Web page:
Caught Out exposes the rampant match-fixing culture in Indian cricket
The 118-minute-long documentary – Caught Out. Crime. Corruption. Cricket – not only exposes the rampant betting culture in Indian cricket but also reveals India's leading role in global match-fixing.
The story begins in 1997. Rookie sports journalist Aniruddha Bahal was shocked to see journalists talking to bookies in-game. Some bookies were even found to be talking with players during games and manipulating the scores, field choices, and which bowler would bowl and how many runs he would concede in a particular over.
Amidst all this, Bahal got former cricketer Manoj Prabhakar to be his whistle-blower. In the June 1997 issue of Outlook magazine, Prabhakar alleged that a top Indian cricketer offered him 25 lakh rupees to perform poorly. The report was met with scepticism and ridicule from everyone, including the Board of Control for Cricket in India (BCCI). People binned those claims and the magazine even got sued for defamation. But as fate would have it, Bahal would be proven right… by accident.
A man approached Delhi Police in 2000, claiming he was being extorted. Tracking the phones, cops uncovered a bombshell. They intercepted a call where a bookie offered eye-watering sums to fix matches to former South Africa Captain Hansie Cronje.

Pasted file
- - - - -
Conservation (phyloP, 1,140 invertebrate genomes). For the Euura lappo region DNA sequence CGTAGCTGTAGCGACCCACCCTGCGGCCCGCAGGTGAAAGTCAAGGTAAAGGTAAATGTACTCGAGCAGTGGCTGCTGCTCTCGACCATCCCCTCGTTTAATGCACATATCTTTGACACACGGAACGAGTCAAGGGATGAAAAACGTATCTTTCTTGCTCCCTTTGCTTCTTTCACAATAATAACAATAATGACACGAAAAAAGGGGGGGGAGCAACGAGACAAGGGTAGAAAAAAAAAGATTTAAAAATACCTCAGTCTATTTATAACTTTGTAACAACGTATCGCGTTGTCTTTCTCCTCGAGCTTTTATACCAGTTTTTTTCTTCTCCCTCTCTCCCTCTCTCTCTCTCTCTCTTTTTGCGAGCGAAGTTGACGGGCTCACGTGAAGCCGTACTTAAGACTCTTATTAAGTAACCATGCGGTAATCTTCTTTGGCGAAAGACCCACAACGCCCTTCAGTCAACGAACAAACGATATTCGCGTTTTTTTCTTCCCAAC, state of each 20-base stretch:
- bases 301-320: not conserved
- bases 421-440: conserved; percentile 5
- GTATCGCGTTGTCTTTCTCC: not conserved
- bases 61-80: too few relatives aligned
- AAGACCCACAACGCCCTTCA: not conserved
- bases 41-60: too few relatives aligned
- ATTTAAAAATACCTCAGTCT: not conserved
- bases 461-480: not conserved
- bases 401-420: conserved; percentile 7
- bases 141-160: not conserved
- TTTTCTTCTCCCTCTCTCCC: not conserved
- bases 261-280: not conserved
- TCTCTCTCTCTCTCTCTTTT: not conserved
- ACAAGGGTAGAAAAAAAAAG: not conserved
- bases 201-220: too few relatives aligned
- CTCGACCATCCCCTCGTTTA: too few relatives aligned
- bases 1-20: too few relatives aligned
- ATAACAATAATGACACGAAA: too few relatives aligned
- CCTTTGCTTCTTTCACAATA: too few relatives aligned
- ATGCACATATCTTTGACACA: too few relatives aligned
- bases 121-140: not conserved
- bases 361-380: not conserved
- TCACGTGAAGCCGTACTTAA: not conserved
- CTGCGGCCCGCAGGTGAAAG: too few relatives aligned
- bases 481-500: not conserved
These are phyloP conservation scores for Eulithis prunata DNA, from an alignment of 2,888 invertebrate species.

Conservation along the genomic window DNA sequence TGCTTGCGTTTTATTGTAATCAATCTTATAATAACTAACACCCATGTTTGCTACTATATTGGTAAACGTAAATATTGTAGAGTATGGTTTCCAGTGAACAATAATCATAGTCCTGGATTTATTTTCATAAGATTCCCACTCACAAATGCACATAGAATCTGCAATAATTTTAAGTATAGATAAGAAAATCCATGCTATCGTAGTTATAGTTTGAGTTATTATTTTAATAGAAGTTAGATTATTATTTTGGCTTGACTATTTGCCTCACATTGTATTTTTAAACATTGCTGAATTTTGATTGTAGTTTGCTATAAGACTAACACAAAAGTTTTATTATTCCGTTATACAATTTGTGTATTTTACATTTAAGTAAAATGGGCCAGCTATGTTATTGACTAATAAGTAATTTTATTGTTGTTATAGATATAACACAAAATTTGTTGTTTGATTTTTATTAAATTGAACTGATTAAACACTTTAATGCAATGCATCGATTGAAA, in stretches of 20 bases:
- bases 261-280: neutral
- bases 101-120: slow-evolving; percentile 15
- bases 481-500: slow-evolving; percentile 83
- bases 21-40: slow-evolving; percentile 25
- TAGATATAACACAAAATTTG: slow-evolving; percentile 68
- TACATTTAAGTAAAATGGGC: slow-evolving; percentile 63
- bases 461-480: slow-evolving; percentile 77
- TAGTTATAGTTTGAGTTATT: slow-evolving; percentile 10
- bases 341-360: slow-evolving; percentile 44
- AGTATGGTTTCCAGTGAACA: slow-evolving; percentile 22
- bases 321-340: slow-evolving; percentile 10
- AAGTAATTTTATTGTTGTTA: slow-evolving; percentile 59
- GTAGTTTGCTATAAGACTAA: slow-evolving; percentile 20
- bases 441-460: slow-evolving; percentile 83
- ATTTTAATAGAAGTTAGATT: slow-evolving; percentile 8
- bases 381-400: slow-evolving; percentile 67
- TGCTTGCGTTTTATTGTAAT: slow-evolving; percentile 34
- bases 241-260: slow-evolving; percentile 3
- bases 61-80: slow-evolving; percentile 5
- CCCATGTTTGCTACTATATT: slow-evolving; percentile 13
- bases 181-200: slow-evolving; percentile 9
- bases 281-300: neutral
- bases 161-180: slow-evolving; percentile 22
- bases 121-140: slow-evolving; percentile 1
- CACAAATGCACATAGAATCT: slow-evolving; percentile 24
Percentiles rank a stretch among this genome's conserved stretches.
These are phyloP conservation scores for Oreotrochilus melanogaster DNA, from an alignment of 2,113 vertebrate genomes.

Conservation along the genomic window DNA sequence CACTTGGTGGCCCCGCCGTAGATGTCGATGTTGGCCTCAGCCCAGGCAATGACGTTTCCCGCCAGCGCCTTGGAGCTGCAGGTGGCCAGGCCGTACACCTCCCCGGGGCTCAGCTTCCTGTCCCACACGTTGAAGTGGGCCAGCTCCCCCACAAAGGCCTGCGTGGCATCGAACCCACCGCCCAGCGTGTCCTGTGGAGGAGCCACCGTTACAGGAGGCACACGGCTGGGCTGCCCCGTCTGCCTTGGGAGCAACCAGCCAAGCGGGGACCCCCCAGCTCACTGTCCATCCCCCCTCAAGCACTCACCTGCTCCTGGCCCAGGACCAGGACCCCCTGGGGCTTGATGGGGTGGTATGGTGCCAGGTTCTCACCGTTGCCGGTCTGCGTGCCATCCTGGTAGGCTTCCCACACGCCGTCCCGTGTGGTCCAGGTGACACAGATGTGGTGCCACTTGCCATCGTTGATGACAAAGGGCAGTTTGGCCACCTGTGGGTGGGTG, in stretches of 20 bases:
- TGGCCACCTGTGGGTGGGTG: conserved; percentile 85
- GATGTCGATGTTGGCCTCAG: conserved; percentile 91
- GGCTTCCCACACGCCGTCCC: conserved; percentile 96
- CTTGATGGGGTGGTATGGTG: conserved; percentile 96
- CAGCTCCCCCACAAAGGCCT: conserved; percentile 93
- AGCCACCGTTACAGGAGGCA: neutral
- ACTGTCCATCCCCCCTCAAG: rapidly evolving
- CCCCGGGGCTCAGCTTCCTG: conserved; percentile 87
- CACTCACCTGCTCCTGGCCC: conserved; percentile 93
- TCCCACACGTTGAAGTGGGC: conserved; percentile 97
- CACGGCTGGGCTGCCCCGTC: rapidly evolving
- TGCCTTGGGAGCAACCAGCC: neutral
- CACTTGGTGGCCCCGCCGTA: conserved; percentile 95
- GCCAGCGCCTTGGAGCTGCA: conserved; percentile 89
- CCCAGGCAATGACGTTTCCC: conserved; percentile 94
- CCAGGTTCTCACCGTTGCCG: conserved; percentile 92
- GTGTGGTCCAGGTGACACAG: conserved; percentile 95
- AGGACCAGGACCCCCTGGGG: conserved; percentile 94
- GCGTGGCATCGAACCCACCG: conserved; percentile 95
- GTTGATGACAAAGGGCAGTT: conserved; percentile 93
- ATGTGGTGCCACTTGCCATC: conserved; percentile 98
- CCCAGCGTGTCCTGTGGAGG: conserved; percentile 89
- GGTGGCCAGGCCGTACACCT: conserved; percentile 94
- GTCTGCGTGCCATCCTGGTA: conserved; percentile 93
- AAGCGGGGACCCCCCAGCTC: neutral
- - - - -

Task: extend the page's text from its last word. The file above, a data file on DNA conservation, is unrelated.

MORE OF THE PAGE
Of course, everyone denied it. But Bahal, emboldened by the latest exposes, got Prabhakar and journo Minty Tejpal to restart their investigations. Using a spy camera, Prabhakar got top Indian cricketers and administrators talking about fixing.
The revelations were horrifying. Administrators and cricketers treated the game with contempt. They also knew about the rampant match-fixing but never bothered to take a stand as it kept their wallets full. Some even suggested that the 1999 Cricket World Cup was rigged. It was enough for the central government to take action, with the Central Bureau of Investigation (CBI) springing into action.
Meanwhile, in South Africa, Cronje admitted that he had fixed many matches, but also revealed India's leading role in global match-fixing.
The CBI investigation revealed the involvement of Sharjah-based bookies led by Indian mafia gangster Dawood Ibrahim. All that the investigators needed was ironclad proof. That's when a bookie, MK Gupta, came forward. He detailed how Sharjah high command controlled the operations, even killing people if necessary. He also stated how he groomed cricketer Ajay Sharma to do his bidding and how he got the then-Indian captain Mohammad Azharuddin to fix games.
It sealed Sharma and Azhar's fates. Both were handed lifetime bans. Azhar's case was very contradictory. According to investigators, he admitted to match-fixing, only for Azhar to later say that he never said such things. Sharma and Azhar had their lifetime bans lifted by the Indian Supreme Court in 2014 and 2012 respectively.
Prabhakar, meanwhile, revealed the cricketer who offered him 25 lakhs to be Kapil Dev. Those allegations were ultimately unfounded and Prabhakar, instead, was found to be guilty of fixing himself, leading to his ban.
All in all, Caught Out lays bare Indian cricket's systemic -failure. Indian law prohibits betting but doesn't list match-fixing as a criminal offence. To BCCI's credit, they took action, establishing their anti-corruption unit in 2012. Additionally, anti-corruption units stay with players in team hotels to ensure no bookie gets near them.
Despite all that, bookies have alleged betting still continues unabated in India.
Inqiad is the CEO of Rashford FC. Contact him at [email protected]